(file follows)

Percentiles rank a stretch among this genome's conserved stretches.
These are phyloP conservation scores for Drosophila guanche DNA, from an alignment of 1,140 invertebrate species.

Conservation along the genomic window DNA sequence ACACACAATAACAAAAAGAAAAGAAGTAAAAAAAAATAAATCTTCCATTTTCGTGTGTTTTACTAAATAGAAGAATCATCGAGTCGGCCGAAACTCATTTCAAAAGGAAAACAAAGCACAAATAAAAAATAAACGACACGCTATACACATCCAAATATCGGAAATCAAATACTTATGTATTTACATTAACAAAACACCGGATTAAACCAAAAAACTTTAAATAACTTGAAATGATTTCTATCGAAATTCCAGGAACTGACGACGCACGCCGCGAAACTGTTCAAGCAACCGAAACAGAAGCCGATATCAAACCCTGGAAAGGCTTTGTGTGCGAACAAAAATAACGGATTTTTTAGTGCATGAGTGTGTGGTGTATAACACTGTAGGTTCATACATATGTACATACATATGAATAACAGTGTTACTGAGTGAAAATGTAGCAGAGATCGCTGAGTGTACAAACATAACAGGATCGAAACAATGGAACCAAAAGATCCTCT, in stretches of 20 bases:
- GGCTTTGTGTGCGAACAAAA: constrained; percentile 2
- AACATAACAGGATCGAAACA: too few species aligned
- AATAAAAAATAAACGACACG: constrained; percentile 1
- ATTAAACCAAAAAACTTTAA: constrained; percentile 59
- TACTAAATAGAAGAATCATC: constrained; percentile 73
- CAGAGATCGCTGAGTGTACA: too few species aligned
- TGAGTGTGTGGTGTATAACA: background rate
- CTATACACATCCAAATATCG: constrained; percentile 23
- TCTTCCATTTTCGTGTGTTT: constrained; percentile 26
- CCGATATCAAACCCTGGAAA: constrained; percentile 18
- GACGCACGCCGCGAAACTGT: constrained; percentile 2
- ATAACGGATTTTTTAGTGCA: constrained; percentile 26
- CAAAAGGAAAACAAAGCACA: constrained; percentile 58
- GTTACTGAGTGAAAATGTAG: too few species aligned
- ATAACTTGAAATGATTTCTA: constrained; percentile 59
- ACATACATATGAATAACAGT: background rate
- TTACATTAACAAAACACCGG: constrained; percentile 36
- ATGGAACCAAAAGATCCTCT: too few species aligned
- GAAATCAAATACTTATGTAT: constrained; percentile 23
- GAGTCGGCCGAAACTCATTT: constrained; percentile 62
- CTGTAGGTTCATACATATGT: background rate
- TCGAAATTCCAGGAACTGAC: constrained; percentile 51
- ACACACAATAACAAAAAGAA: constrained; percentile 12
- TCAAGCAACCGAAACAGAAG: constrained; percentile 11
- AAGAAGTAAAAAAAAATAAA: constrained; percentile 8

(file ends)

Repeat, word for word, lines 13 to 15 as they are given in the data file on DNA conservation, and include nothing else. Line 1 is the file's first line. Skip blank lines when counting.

- CCGATATCAAACCCTGGAAA: constrained; percentile 18
- GACGCACGCCGCGAAACTGT: constrained; percentile 2
- ATAACGGATTTTTTAGTGCA: constrained; percentile 26